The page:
Glencore , the world's largest listed diversified commodities trader, has delayed a restart of its 80,000 tonnes a year lead plant in Portovesme, Italy, until 2012 to resolve environmental and technical issues, two sources told Reuters on Monday.

The company has told us that they want to restart the plant by the end of 2012, a senior Italian trade union source said on the condition of anonymity, referring to a recent meeting with the Glencore management.

Sources told Reuters in June Glencore, which put the production line at Portovesme on care and maintenance in 2009, planned to restart the plant after summer holidays.

They still need to verify some issues with the environment ministry and with local environmental authorities, there are some technical questions, the union source said.

There was no immediate comment from Glencore.

The company, which is installing new technology at the plant, has confirmed it was a priority for it to restart the facility, the source said.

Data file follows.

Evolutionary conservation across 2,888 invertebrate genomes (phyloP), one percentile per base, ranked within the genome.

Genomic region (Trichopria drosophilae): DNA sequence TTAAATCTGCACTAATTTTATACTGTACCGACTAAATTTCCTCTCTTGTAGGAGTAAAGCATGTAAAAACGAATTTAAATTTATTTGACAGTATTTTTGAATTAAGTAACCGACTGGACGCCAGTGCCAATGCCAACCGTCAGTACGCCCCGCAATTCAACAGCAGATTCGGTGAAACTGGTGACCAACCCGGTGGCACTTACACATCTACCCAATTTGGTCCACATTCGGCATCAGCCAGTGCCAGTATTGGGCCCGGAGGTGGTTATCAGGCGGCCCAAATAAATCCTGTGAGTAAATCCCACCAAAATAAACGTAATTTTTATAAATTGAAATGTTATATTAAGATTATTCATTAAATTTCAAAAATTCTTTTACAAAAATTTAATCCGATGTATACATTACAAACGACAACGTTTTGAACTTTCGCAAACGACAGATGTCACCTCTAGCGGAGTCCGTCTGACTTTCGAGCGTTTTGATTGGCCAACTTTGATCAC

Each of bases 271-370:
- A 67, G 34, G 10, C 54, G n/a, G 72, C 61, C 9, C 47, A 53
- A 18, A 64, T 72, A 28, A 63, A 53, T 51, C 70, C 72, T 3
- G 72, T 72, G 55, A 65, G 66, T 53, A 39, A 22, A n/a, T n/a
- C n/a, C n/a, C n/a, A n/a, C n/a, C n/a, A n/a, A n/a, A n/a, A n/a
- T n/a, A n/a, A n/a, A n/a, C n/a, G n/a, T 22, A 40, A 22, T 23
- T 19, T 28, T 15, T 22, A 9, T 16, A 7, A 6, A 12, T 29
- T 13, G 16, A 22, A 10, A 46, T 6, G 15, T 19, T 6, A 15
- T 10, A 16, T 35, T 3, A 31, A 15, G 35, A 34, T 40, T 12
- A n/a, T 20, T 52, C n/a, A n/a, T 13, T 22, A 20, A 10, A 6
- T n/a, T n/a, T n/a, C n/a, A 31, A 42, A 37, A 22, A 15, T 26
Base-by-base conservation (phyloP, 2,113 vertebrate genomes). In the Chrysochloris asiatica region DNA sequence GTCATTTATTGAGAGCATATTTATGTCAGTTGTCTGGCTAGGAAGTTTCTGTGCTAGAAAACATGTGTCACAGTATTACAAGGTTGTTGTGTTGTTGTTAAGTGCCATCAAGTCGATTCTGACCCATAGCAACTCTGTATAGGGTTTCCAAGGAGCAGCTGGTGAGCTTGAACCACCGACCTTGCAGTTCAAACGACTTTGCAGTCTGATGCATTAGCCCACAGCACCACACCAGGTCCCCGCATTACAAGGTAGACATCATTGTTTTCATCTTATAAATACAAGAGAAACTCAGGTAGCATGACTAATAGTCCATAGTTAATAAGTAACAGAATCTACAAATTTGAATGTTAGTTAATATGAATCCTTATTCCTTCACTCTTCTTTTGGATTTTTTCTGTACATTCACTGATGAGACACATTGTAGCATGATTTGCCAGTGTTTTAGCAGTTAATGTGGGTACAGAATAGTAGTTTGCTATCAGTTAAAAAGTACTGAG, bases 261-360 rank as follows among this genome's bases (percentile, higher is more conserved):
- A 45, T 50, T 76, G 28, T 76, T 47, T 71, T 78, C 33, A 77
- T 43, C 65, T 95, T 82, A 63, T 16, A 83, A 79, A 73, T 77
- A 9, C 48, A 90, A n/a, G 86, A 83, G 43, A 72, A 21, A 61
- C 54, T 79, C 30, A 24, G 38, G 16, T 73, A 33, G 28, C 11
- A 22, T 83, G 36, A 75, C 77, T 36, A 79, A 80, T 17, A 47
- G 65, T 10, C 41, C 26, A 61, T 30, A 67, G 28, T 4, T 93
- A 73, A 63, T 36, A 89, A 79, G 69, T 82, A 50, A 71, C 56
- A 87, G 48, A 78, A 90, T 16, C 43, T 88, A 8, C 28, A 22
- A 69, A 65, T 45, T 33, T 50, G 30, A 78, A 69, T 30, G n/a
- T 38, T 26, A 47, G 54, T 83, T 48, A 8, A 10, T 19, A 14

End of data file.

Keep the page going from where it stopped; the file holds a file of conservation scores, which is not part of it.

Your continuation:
My assumption is a possible restart at Porto Vesme no sooner than late 2012, due to Glencore's desire to treat more secondary materials and the necessary reconfiguring of the plant to cope with greater flexibility of feed, said a market analyst.

Along with the uncertain economic outlook for Europe, and slip in LME lead prices since the summer, it may have prompted Glencore to hit the pause button on this one, he added.

A handful of producers have announced plans to curb output of metals in the face of deteriorating economic conditions.

Benchmark lead prices on the London Metal Exchange (LME) were last indicated at $2,024.25 a tonne, down around 30 percent from the year's highs above $2,900 a tonne reached in April.

The analyst also said a new lead smelter was due to come on stream at the company's Ust-Kamenogorsk facility in Kazakhstan in the first half of next year, which will allow refined lead production to rise there.

So maybe there's less need to push lead restart at Portovesme as a result he said.

In October, the International Lead and Zinc Study Group (ILZSG) said it expected the global lead market would be in a surplus of 97,000 tonnes next year following a 188,000 tonnes surfeit this year.

(Reporting by Svetlana Kovalyova in Milan and Karen Norton in London)